Star Wars theatrical release on DVD

11th July 2009 – 2.40 pm

Blue Harvest, the Star Wars parody episode of Family Guy was on TV recently and, having enjoyed it so much before, I feel compelled to watch it. Once again it is a brilliant and humorous reminder of how great the original Star Wars film is, such is the warmth and reverence Family Guy shows it along with all the of fabulous light-hearted comedy injected in to the episode. Seeing the programme makes me want to watch the original films again, but I have lent my Star Wars DVDs to my young nephew. They are also the updated and tweaked films, revised by Lucas with his ham-fisted approach to CGI, and I wince at many of the terrible changes.

I have known for a while that the theatrical releases of the Star Wars films have been available on DVD, ostensibly included as an 'extra' in special releases of the revised films. Essentially, you cannot buy the theatrical releases without getting Lucas's supposed vision of what Star Wars should be. As I understand it, these theatrical versions are just a repackaged release of the laserdisc version, with no updates to the video or audio and so I rejected them as worth buying. But getting the itch to watch Star Wars again I know that what I want is to watch what I remember as Star Wars, not a bastardised version, so I get on-line and order the theatrical release DVDs.

I think I should offer a couple of quick disclaimers. I don't much care that I am giving Lucas more money, it's not like he can use his fortune to massively change the original films or create a new trilogy to massage his ego, as he's done both of those already. I also doubt my additional twenty quid is the push he requires to make a Yoda spin-off series, as he can do anything he wants anyway. And I am not trying to influence anyone in to thinking that the prequel trilogy or revised versions of the films have ruined my childhood or the memory of Star Wars. I am sure many children and adults enjoy the new versions and films and that's great. Personally, it's not for me, and that's the only reason I am interested in the theatrical releases.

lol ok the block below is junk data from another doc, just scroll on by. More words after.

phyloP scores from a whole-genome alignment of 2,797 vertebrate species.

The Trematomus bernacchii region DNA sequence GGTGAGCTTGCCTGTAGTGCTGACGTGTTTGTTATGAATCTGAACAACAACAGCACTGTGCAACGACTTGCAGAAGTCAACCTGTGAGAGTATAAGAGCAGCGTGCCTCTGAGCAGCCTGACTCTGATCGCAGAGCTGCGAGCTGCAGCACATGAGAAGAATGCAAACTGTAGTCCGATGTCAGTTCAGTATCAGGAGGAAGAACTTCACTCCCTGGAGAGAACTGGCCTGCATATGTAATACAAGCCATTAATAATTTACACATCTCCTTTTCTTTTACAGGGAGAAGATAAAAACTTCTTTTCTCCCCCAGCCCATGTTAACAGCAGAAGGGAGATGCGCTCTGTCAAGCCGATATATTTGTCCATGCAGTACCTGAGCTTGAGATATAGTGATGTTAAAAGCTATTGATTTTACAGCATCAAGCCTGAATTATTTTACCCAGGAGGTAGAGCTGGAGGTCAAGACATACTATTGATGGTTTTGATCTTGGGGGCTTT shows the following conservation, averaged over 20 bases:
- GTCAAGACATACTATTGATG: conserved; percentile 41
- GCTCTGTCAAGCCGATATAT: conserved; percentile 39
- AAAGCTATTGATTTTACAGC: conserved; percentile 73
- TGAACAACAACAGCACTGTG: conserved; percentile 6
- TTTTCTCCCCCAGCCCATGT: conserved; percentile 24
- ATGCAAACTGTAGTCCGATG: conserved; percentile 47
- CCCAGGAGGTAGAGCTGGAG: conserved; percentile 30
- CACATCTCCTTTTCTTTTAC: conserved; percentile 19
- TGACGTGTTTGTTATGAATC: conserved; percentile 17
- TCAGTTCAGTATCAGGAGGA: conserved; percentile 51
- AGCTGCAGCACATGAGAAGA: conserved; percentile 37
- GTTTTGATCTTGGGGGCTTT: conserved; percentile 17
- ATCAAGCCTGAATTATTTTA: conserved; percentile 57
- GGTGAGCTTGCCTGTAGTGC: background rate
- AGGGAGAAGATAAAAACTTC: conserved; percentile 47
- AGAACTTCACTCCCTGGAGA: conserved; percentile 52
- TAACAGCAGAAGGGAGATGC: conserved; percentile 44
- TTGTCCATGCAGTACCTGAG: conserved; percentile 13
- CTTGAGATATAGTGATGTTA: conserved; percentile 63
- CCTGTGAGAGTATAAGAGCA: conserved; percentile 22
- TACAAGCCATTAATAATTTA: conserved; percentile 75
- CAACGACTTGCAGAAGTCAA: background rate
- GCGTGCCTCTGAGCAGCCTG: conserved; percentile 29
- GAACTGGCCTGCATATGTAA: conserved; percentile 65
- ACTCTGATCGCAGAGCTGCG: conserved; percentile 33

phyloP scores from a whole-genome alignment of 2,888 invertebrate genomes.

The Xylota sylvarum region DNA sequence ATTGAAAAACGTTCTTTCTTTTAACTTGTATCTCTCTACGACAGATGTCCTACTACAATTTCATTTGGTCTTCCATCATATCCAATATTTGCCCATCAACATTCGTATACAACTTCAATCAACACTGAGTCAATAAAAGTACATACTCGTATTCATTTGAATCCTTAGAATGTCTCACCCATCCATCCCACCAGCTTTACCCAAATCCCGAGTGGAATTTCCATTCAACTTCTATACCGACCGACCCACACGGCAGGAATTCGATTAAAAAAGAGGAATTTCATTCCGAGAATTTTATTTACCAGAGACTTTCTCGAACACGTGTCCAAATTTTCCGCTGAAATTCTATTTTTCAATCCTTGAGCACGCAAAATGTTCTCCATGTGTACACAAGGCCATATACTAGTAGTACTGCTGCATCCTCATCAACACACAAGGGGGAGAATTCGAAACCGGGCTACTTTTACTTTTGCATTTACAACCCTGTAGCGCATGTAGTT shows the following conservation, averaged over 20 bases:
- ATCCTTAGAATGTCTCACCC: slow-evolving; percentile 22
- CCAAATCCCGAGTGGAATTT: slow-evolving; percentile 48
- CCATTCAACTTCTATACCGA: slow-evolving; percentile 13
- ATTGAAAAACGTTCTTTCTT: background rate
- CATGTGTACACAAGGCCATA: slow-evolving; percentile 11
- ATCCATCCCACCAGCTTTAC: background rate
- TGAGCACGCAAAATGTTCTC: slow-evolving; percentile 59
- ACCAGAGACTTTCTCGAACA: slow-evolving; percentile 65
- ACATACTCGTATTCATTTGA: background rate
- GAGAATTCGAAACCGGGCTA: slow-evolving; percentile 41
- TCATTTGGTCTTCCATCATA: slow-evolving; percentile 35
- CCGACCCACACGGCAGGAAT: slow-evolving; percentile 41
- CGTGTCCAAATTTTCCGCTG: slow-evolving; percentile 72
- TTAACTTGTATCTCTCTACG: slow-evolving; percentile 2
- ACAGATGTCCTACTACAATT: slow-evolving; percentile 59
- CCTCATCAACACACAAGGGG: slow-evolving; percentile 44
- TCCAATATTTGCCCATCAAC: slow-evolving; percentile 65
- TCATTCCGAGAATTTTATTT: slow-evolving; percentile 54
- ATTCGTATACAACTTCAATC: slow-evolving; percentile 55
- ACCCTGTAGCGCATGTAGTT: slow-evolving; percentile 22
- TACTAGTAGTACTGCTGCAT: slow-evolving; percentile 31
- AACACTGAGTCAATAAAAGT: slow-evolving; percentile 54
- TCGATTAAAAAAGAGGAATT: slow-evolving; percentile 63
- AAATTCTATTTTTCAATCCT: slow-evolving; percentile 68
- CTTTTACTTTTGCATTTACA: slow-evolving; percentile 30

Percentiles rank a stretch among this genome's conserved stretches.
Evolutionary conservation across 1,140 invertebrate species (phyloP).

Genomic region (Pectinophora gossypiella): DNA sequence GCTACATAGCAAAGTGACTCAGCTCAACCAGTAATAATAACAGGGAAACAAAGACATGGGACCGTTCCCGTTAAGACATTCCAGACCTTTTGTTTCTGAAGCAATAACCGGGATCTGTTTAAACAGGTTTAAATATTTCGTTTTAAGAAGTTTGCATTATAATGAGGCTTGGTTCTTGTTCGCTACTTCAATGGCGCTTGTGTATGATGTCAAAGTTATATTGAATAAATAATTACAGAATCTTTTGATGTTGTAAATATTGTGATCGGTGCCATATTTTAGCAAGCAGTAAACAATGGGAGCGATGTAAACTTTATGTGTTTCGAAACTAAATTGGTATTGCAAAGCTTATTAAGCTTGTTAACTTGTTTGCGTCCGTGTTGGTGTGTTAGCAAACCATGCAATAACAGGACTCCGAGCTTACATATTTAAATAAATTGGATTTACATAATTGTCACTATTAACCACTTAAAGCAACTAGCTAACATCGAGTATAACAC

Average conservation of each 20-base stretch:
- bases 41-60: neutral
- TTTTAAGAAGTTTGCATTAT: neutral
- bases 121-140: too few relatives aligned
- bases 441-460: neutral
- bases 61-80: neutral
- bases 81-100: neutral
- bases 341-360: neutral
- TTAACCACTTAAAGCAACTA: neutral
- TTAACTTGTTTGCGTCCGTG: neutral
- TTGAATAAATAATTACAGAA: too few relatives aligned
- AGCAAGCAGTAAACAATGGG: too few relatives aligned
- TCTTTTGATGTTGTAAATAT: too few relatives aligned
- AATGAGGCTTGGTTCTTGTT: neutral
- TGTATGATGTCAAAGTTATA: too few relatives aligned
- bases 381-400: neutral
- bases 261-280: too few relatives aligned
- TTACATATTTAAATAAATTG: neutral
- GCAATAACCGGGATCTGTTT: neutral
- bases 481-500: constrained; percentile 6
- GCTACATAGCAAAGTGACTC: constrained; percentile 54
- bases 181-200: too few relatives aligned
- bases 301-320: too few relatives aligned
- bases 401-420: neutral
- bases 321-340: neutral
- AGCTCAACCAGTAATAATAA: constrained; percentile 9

When I pop the Star Wars DVD in the player I get the familiar thrill of the John Williams theme and scrolling text, soon replaced by the freighter being attacked by an imposing Star Destroyer, and I am thrown from space to Tatooine with the droids. I am once again utterly enthralled by the space opera, loving the interplay between Threepio and Artoo, Tarkin and Vader, the introduction of the characters and the wonders of interplanetary space travel. Even better, I am not distracted by moments that I don't remember, no silly slapstick action in the background, no gratuitous CGI shots of creatures' saliva-flecked mouths filling the screen, no unnecessary additional scenes of foreshadowing later films. I am merely treated to one of the most memorable and exciting films I saw when growing up.

All I heard about the quality of the transfer is true. The video is terribly grainy and, as it is not an anamorphic transfer, stretching the picture to fill my screen cuts off half the subtitles for alien creatures. The audio is a basic stereo mix. But the quality is in the story and action, not the transfer, and although the grainy video can be distracting in quiet moments it is quickly forgiven for the film being thoroughly enjoyable. Everything is as I remember it and I am never distracted by stupid background action of no value or being asked to appreciate CGI for the sake of it being CGI.

At least, everything is as I want to remember it. I have been conditioned, as have many others, by the revised version of Han shooting Greedo and the chant that 'Han shoots first!' that my memory of the original scene was not as I recalled it at all. To say that I remember Han shooting first is to propagate the misunderstanding, as there is no 'first' when Greedo doesn't even shoot. Han shoots Greedo, that there can be any embellishment to that simple statement shows just how misguided Lucas was to change that scene.

I watch all three films with increasing glee. Despite the obvious decline in quality that comes with Return of the Jedi I find my memories are returning to their proper state, the questions and uncertainties insidiously inserted in to my consciousness by the various revisions can now be removed, the films reverted to the original editions. I don't mind that there are revised versions of the films or that people enjoy them, I am merely happy that the theatrical versions are still available to be enjoyed if that's how people want to watch them. And despite the poor quality of the transfer I urge anyone who remembers and loves the original films to buy these DVDs, because the joy of watching the Star Wars films as they were once shown in the cinema is thoroughly worth it.

Sorry, comments for this entry are closed.